Muddling in the Quicksands of Tradition and Custom and Skating Down the Slippery Slopes of Modernity: the Reform of Marriage and Inheritance Laws in Zimbabwe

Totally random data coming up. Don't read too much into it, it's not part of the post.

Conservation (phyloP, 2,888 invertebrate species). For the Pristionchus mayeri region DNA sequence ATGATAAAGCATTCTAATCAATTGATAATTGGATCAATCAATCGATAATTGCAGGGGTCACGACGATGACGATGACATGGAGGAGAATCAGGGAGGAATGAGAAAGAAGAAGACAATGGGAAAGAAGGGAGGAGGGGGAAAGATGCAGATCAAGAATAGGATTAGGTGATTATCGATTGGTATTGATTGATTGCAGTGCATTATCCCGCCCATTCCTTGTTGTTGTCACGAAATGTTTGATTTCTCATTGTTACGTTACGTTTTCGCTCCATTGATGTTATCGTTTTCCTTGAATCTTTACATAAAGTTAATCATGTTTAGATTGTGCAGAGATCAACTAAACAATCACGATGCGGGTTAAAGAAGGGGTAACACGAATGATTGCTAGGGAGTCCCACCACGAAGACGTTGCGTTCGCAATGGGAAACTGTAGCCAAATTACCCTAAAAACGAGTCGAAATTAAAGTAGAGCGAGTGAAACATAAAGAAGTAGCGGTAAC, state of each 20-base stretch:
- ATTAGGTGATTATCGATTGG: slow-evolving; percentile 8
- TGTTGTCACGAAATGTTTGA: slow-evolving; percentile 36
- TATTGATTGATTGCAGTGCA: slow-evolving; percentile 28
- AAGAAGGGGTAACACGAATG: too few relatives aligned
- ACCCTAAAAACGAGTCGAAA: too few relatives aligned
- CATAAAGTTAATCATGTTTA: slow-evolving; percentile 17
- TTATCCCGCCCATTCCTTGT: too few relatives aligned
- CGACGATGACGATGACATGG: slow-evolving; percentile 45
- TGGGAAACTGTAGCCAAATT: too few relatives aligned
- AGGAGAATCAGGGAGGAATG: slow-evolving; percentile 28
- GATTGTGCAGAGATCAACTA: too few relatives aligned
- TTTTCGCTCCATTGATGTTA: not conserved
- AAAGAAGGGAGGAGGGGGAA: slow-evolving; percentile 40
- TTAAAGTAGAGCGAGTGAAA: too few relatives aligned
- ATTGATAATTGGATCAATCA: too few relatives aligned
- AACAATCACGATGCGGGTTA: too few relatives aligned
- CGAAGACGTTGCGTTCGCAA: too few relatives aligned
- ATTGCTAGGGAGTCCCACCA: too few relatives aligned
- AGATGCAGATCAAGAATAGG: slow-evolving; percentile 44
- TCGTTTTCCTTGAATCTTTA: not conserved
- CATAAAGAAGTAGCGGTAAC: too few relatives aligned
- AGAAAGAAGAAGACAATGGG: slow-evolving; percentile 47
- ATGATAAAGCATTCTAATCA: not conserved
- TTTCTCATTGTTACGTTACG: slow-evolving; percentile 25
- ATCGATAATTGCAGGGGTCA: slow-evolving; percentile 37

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In 1993 the Government of Zimbabwe published a White Paper on Marriage and Inheritance in Zimbabwe which invited debate on proposed law reforms to this area of the law. That white paper generated widespread and often heated debate. I had occasion to participate in that debate and dismissed much of the White Paper's proposals for law reform as largely an exercise in "superfluity" and "mischief making".11 categorised some of the "proposals" as superfluous because those "proposals" were in fact already the law. I wondered how the law officers of the Ministry of Justice, Legal and Parliamentary Affairs could have got so much of the present state of the law so completely wrong and hence some of their recommendations to reform the law to what it already was. The other proposed reforms, which were not superfluous I argued, were mischievous since they were apparently intended to facilitate either the conversion of monogamous civil marriages into potentially polygamous ones or were designed to allow the legal recognition of the co-existence of civil law and customary law widows.2 Those aspects of the White Paper's recommendations relating to inheritance issues, which were the only ones that were not superfluous, have now been incorporated into the provisions of the Administration of Estates Amendment Act No.6 of 1997, which came into force on 1 November, 1997. In terms of section 6 the provisions of the Amendment Act shall not affect the estate of any person who died before the date of its commencement. The objective of this paper is to evaluate and analyse the new law as contained in the Administration of Estates Amendment Act within the context of existing law.